We recognise that it is not only low- and middle-income countries where affording healthcare is a challenge.

In the United States, some people living with diabetes are increasingly finding it hard to pay for their healthcare, including our diabetes medicines.

Ensuring access and affordability is a responsibility we share with all involved in healthcare and we are going to do our part.

See our efforts to make medicine affordable for US patients

We work closely with the International Committee of the Red Cross and the Danish Red Cross to tackle health issues. We collaborate to solve the growing need for chronic disease treatment for people forced to flee their homes and communities.

Partnering For Change helps all partners to move quickly in times of crisis - from assessing and reducing risk factors, to providing care to people in need and raising awareness.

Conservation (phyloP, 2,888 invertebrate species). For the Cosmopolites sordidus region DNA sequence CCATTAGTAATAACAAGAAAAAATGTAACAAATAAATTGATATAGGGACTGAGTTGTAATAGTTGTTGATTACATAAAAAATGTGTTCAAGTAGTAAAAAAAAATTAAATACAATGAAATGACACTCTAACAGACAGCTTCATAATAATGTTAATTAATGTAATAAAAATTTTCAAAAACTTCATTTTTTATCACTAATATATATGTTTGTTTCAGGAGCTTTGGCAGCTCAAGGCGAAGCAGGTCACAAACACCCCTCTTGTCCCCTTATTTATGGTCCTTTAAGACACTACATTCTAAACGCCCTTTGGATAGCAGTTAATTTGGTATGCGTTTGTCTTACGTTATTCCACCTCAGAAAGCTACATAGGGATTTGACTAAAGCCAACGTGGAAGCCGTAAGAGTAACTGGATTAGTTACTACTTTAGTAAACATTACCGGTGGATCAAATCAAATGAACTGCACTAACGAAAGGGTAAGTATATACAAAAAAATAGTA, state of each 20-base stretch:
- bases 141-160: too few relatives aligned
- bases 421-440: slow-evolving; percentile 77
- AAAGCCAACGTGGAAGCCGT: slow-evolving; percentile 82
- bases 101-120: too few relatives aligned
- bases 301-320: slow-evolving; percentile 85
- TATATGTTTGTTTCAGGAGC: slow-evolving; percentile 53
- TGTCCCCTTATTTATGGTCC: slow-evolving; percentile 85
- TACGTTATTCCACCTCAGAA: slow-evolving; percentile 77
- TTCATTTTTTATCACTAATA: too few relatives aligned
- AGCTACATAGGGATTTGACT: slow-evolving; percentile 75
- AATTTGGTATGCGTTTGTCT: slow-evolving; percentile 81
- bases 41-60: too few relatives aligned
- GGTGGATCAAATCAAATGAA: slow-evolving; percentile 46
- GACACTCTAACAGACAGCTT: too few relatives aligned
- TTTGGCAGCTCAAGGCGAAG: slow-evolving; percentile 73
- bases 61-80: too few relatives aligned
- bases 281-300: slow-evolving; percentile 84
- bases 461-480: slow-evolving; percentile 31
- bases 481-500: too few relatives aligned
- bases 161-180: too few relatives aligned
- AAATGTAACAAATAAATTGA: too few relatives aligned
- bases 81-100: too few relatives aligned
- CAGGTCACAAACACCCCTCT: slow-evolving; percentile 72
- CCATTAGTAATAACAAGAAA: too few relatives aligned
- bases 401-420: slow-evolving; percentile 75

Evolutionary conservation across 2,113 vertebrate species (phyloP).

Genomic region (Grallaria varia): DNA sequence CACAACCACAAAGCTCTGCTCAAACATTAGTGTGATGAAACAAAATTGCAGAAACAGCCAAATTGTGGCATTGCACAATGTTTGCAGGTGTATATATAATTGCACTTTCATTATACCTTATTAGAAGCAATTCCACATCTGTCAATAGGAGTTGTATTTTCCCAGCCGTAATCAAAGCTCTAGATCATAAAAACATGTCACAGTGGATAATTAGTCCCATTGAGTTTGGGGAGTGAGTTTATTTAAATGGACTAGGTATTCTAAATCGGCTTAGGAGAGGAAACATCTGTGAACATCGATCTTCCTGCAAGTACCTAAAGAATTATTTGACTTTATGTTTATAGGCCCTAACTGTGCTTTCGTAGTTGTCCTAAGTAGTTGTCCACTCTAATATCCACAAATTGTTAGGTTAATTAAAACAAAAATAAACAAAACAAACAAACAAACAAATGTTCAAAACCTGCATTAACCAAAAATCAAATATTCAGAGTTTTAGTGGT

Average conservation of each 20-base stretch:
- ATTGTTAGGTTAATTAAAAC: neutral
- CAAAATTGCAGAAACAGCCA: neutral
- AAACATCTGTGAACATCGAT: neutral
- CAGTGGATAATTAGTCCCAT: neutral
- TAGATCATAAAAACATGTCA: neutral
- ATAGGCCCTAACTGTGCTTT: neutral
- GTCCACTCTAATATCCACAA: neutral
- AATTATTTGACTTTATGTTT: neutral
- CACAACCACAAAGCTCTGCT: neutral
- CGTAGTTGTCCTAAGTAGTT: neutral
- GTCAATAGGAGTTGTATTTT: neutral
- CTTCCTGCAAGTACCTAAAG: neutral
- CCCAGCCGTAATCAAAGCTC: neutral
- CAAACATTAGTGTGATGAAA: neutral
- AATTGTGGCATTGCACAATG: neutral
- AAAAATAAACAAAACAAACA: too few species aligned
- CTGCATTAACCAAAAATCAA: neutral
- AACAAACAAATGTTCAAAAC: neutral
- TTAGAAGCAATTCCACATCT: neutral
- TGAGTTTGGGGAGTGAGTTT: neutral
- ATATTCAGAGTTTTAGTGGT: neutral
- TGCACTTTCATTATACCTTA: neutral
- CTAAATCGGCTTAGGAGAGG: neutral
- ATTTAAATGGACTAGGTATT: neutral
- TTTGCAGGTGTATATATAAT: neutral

During the COVID-19 pandemic, our humanitarian efforts have included providing free insulin and shipment to our Red Cross partners and other humanitarian organisations until October 2020.

Learn more about Partnering for Change and how the partnership is improving health in the midst of a humanitarian crisis.

Visit Partnering for Change

Part of Novo Nordisk’s contribution to promoting access to care is our continued long-term financial commitment to the  World Diabetes Foundation. 

The World Diabetes Foundation was established by Novo Nordisk in 2002 as an independent trust dedicated to the prevention and treatment of diabetes in developing countries. The Foundation supports sustainable partnerships and acts as a catalyst to help others do more.